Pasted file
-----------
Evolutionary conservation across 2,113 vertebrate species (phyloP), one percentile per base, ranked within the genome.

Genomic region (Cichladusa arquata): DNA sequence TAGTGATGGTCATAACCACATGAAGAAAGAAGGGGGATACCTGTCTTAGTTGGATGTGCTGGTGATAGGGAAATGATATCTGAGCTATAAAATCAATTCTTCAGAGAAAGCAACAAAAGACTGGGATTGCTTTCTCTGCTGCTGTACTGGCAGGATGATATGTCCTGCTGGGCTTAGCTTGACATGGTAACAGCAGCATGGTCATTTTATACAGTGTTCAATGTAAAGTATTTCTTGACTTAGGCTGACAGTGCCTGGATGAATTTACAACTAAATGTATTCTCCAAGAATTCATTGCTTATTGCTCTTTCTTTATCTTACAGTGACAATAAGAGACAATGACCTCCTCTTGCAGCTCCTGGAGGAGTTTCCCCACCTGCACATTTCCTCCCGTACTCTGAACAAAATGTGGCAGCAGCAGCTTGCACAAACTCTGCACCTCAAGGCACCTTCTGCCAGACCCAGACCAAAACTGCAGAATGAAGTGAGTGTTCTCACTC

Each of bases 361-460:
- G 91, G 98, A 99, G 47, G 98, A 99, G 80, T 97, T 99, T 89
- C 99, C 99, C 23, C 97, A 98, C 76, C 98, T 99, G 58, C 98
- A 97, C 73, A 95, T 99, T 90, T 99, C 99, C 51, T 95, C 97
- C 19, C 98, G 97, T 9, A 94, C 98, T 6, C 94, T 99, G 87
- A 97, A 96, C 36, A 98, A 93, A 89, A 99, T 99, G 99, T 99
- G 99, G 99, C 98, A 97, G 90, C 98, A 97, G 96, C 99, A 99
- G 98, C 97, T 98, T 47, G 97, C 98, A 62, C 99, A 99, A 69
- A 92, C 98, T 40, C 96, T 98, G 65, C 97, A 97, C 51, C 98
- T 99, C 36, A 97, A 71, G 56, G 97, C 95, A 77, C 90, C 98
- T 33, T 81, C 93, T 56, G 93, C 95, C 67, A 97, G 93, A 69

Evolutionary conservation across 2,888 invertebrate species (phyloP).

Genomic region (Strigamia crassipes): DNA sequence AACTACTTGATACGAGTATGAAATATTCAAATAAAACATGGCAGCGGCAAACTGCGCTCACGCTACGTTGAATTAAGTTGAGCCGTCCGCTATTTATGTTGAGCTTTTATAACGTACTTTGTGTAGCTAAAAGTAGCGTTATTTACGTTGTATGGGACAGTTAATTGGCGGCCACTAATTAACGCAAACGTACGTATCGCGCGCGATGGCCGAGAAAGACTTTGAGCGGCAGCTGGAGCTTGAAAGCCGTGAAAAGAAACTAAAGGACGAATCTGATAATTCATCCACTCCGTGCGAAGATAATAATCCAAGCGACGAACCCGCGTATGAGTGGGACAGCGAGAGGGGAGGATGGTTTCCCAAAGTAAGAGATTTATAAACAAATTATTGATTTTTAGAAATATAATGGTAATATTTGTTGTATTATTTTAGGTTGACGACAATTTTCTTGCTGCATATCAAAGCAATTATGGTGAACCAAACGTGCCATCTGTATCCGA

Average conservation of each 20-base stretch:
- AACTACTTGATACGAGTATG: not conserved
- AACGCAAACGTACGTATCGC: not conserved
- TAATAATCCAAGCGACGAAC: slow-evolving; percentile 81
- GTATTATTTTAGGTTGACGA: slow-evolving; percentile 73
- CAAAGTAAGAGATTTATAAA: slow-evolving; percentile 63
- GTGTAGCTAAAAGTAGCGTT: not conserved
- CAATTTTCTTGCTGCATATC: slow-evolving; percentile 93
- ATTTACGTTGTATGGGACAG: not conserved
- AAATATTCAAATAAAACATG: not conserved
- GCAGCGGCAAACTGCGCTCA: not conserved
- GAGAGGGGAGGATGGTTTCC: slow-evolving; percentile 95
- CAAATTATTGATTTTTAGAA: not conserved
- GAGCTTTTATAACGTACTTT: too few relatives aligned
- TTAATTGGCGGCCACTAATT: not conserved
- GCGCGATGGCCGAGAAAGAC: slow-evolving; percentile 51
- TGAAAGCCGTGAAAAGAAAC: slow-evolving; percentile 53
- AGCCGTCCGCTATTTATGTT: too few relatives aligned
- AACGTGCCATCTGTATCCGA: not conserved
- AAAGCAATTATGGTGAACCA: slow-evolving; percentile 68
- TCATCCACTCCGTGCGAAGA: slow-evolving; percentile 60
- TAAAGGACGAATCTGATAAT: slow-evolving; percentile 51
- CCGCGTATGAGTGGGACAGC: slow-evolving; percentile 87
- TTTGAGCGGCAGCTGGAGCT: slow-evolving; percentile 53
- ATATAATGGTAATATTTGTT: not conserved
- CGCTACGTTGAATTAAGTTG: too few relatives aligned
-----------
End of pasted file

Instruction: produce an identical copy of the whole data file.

Evolutionary conservation across 2,113 vertebrate species (phyloP), one percentile per base, ranked within the genome.

Genomic region (Cichladusa arquata): DNA sequence TAGTGATGGTCATAACCACATGAAGAAAGAAGGGGGATACCTGTCTTAGTTGGATGTGCTGGTGATAGGGAAATGATATCTGAGCTATAAAATCAATTCTTCAGAGAAAGCAACAAAAGACTGGGATTGCTTTCTCTGCTGCTGTACTGGCAGGATGATATGTCCTGCTGGGCTTAGCTTGACATGGTAACAGCAGCATGGTCATTTTATACAGTGTTCAATGTAAAGTATTTCTTGACTTAGGCTGACAGTGCCTGGATGAATTTACAACTAAATGTATTCTCCAAGAATTCATTGCTTATTGCTCTTTCTTTATCTTACAGTGACAATAAGAGACAATGACCTCCTCTTGCAGCTCCTGGAGGAGTTTCCCCACCTGCACATTTCCTCCCGTACTCTGAACAAAATGTGGCAGCAGCAGCTTGCACAAACTCTGCACCTCAAGGCACCTTCTGCCAGACCCAGACCAAAACTGCAGAATGAAGTGAGTGTTCTCACTC

Each of bases 361-460:
- G 91, G 98, A 99, G 47, G 98, A 99, G 80, T 97, T 99, T 89
- C 99, C 99, C 23, C 97, A 98, C 76, C 98, T 99, G 58, C 98
- A 97, C 73, A 95, T 99, T 90, T 99, C 99, C 51, T 95, C 97
- C 19, C 98, G 97, T 9, A 94, C 98, T 6, C 94, T 99, G 87
- A 97, A 96, C 36, A 98, A 93, A 89, A 99, T 99, G 99, T 99
- G 99, G 99, C 98, A 97, G 90, C 98, A 97, G 96, C 99, A 99
- G 98, C 97, T 98, T 47, G 97, C 98, A 62, C 99, A 99, A 69
- A 92, C 98, T 40, C 96, T 98, G 65, C 97, A 97, C 51, C 98
- T 99, C 36, A 97, A 71, G 56, G 97, C 95, A 77, C 90, C 98
- T 33, T 81, C 93, T 56, G 93, C 95, C 67, A 97, G 93, A 69

Evolutionary conservation across 2,888 invertebrate species (phyloP).

Genomic region (Strigamia crassipes): DNA sequence AACTACTTGATACGAGTATGAAATATTCAAATAAAACATGGCAGCGGCAAACTGCGCTCACGCTACGTTGAATTAAGTTGAGCCGTCCGCTATTTATGTTGAGCTTTTATAACGTACTTTGTGTAGCTAAAAGTAGCGTTATTTACGTTGTATGGGACAGTTAATTGGCGGCCACTAATTAACGCAAACGTACGTATCGCGCGCGATGGCCGAGAAAGACTTTGAGCGGCAGCTGGAGCTTGAAAGCCGTGAAAAGAAACTAAAGGACGAATCTGATAATTCATCCACTCCGTGCGAAGATAATAATCCAAGCGACGAACCCGCGTATGAGTGGGACAGCGAGAGGGGAGGATGGTTTCCCAAAGTAAGAGATTTATAAACAAATTATTGATTTTTAGAAATATAATGGTAATATTTGTTGTATTATTTTAGGTTGACGACAATTTTCTTGCTGCATATCAAAGCAATTATGGTGAACCAAACGTGCCATCTGTATCCGA

Average conservation of each 20-base stretch:
- AACTACTTGATACGAGTATG: not conserved
- AACGCAAACGTACGTATCGC: not conserved
- TAATAATCCAAGCGACGAAC: slow-evolving; percentile 81
- GTATTATTTTAGGTTGACGA: slow-evolving; percentile 73
- CAAAGTAAGAGATTTATAAA: slow-evolving; percentile 63
- GTGTAGCTAAAAGTAGCGTT: not conserved
- CAATTTTCTTGCTGCATATC: slow-evolving; percentile 93
- ATTTACGTTGTATGGGACAG: not conserved
- AAATATTCAAATAAAACATG: not conserved
- GCAGCGGCAAACTGCGCTCA: not conserved
- GAGAGGGGAGGATGGTTTCC: slow-evolving; percentile 95
- CAAATTATTGATTTTTAGAA: not conserved
- GAGCTTTTATAACGTACTTT: too few relatives aligned
- TTAATTGGCGGCCACTAATT: not conserved
- GCGCGATGGCCGAGAAAGAC: slow-evolving; percentile 51
- TGAAAGCCGTGAAAAGAAAC: slow-evolving; percentile 53
- AGCCGTCCGCTATTTATGTT: too few relatives aligned
- AACGTGCCATCTGTATCCGA: not conserved
- AAAGCAATTATGGTGAACCA: slow-evolving; percentile 68
- TCATCCACTCCGTGCGAAGA: slow-evolving; percentile 60
- TAAAGGACGAATCTGATAAT: slow-evolving; percentile 51
- CCGCGTATGAGTGGGACAGC: slow-evolving; percentile 87
- TTTGAGCGGCAGCTGGAGCT: slow-evolving; percentile 53
- ATATAATGGTAATATTTGTT: not conserved
- CGCTACGTTGAATTAAGTTG: too few relatives aligned